For each sodium chloride concentration, the aerial part of three plants was cut and dried at 15 and 30 days to quantify malondialdehyde (MDA) production. Lipid hydroperoxides and aldehydes resulting from peroxidation of the cell membrane react with thiobarbituric acid (TBA) to form MDA, which is a crystalline pink pigment with absorption from 525 to 535 nm (Persky et al. 2000). To assay MDA production, 2 ml of 0.9% saline solution at pH 7 was added to tubes. The tubes were kept on ice, and 100 mg of dried tissue was added. The tissues were centrifuged at a speed from 7000 to 12000 rpm. Then, 250 µl of each supernatant was added to 1.5 ml Eppendorf tubes. All samples were analysed in triplicate. Samples and standards were incubated at 37ºC in a water bath for fifteen minutes. The tubes were then removed and placed in an ice bath to stop the reaction. Five hundred microlitres of TBA (thiobarbituric acid) solution were added to each tube (Sigma T5500). Samples were kept under constant stirring with a vortex. The tubes were placed in a shaking water bath at 90ºC for ten min. The tubes were kept closed and placed in an ice bath until cool and then centrifuged at 3000 rpm for 10 min at 4ºC. Each supernatant (1.5 ml) was transferred to a plastic cell for analysis in a spectrophotometer (Jenway 6505 UV / Vis) at 532 nm (Persky et al. 2000).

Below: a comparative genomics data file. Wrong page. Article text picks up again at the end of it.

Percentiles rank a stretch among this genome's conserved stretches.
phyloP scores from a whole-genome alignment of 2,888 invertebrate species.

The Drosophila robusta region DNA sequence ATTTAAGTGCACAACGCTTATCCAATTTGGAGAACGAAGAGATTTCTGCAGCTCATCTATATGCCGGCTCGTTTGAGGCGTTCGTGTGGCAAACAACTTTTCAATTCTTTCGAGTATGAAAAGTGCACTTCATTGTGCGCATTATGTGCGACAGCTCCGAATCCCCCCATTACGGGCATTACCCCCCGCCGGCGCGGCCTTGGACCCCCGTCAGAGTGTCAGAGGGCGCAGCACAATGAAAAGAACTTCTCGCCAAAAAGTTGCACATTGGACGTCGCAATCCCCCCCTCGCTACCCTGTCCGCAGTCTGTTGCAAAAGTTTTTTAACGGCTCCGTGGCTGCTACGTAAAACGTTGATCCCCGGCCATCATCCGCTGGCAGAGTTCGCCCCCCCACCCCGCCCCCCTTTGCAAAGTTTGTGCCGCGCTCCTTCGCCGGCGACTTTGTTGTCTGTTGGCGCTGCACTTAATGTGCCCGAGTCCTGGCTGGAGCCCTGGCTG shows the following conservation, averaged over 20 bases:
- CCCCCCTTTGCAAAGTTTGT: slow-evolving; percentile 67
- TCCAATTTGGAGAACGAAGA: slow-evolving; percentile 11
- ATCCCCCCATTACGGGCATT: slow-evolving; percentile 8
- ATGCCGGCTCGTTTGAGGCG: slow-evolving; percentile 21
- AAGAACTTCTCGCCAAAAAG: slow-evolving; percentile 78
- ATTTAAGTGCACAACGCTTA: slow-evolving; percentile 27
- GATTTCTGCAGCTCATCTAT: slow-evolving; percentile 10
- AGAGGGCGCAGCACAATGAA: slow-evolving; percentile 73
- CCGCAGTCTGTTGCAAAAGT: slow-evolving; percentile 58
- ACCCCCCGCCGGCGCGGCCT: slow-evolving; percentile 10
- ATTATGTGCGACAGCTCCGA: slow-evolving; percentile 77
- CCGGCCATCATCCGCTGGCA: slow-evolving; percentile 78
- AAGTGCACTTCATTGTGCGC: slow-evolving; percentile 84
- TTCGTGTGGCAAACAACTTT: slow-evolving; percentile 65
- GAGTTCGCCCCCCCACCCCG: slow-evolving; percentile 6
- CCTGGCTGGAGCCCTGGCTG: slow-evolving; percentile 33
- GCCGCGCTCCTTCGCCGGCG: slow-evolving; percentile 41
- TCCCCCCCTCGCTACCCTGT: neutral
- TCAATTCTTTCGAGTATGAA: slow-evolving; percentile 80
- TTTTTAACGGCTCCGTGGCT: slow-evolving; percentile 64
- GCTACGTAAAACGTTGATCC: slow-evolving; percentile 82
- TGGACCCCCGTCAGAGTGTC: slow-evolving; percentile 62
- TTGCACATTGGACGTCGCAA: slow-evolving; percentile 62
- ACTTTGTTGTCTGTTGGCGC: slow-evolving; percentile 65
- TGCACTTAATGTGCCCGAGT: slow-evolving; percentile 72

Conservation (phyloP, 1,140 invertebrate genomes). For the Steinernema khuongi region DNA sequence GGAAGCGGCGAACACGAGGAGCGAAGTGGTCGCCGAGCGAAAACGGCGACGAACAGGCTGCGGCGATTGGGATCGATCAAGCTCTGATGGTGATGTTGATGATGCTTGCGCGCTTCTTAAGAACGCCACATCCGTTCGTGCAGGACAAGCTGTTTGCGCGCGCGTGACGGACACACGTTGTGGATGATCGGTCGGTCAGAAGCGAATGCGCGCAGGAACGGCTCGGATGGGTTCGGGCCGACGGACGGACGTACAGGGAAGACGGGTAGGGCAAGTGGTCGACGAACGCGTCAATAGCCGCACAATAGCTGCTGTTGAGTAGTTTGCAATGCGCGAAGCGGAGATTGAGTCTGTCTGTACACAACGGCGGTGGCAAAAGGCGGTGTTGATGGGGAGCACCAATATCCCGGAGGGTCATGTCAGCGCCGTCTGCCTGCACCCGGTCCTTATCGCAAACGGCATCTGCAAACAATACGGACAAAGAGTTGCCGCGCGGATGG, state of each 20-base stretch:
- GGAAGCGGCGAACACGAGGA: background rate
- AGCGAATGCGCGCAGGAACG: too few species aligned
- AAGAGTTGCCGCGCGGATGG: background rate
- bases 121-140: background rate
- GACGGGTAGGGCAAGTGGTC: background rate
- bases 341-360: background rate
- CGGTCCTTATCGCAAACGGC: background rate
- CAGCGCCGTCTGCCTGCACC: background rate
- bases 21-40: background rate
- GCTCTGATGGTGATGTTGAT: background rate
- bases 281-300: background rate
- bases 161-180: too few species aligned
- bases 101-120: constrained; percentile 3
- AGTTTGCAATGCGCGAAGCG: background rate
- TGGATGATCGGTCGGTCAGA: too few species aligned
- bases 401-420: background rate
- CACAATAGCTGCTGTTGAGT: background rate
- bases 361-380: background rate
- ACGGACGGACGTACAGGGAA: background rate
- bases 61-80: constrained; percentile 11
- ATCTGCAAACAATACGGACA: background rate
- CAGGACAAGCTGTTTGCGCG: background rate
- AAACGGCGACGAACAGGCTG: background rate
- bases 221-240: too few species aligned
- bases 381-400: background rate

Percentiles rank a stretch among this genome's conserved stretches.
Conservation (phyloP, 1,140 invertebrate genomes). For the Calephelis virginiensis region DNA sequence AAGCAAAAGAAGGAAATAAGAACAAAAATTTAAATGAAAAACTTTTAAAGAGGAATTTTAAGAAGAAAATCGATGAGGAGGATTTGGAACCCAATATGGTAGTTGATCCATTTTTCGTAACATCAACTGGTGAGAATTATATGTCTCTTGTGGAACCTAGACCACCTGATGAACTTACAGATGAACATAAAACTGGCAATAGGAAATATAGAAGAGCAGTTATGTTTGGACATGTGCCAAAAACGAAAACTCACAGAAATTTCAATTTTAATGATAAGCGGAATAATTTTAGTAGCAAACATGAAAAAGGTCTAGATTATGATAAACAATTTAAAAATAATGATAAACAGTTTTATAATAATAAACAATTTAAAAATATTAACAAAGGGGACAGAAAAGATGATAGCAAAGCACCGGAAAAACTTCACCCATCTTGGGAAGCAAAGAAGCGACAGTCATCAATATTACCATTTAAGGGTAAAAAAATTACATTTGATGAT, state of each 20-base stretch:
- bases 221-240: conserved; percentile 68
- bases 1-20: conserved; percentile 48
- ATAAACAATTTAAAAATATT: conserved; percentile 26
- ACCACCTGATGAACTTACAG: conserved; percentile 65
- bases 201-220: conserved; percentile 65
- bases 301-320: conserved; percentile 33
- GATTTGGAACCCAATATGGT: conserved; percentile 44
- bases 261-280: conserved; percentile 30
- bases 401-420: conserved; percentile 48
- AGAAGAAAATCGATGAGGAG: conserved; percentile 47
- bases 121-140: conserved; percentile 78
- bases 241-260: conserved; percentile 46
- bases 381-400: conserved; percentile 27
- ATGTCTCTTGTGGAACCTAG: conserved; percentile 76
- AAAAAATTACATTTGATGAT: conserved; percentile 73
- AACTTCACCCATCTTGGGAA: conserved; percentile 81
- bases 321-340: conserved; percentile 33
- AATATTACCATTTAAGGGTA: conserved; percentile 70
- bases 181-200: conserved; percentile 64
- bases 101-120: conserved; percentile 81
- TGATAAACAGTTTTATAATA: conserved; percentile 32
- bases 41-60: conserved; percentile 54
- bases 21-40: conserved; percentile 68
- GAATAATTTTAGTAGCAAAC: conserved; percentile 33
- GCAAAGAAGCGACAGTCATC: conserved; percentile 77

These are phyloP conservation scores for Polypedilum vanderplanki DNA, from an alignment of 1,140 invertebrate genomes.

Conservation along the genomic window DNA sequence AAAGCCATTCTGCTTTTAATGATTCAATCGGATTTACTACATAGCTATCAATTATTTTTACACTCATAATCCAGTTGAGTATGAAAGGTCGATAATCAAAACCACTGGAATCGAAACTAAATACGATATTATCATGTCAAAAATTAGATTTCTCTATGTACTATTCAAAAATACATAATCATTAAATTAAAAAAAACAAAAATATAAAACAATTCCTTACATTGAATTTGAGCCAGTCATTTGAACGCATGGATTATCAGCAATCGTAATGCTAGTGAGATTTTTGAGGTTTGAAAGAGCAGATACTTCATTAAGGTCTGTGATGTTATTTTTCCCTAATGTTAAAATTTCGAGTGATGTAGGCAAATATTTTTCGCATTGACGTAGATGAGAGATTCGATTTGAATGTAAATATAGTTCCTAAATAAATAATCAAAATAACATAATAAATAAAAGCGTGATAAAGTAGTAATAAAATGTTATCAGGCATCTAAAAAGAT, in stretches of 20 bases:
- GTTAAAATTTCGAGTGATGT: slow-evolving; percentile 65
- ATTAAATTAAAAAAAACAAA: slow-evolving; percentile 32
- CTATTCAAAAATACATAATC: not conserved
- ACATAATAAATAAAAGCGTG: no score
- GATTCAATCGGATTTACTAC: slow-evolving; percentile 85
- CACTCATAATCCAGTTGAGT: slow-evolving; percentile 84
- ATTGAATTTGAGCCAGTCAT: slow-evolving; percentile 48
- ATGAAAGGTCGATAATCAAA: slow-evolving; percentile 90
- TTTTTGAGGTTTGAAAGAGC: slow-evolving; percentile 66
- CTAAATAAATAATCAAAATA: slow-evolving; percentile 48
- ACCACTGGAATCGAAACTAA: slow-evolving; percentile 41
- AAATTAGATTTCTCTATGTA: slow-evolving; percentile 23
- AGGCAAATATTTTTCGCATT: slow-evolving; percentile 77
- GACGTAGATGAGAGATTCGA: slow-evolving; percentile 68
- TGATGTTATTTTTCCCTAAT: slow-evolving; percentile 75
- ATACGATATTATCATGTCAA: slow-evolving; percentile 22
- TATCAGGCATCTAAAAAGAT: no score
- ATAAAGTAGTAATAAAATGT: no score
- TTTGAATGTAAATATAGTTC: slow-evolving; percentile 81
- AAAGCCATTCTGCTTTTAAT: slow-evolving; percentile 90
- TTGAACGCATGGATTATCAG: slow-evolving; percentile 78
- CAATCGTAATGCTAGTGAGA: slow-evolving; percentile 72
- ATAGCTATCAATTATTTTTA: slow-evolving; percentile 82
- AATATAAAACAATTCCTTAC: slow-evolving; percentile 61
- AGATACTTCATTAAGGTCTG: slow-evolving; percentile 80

The pigments were analysed using HPLC (High Performance Liquid Chromatography). Samples were collected from the aerial parts of three plants grown in varying concentrations of sodium chloride at 15 and 30 days of incubation. Samples of the control plants for both Paulownia species were also collected at these times. For pigment extraction, 1-3 mg of freeze-dried material from the aerial part of each plant was extracted with 1 ml acetone and weighed. The samples, covered with aluminium foil to protect them from light, were incubated for 24 hrs at -20ºC. Thawed samples were centrifuged at 4000 rpm for 15 min at 5ºC. The extract was filtered through a 0.45 μm fibreglass membrane. The filtrate was recovered in Eppendorf vials and stored at -20ºC. Then 20 μl of each sample was injected into the high performance liquid chromatographer (HPLC Model 1100, Hewlett Packard, Palo Alto, C.A.).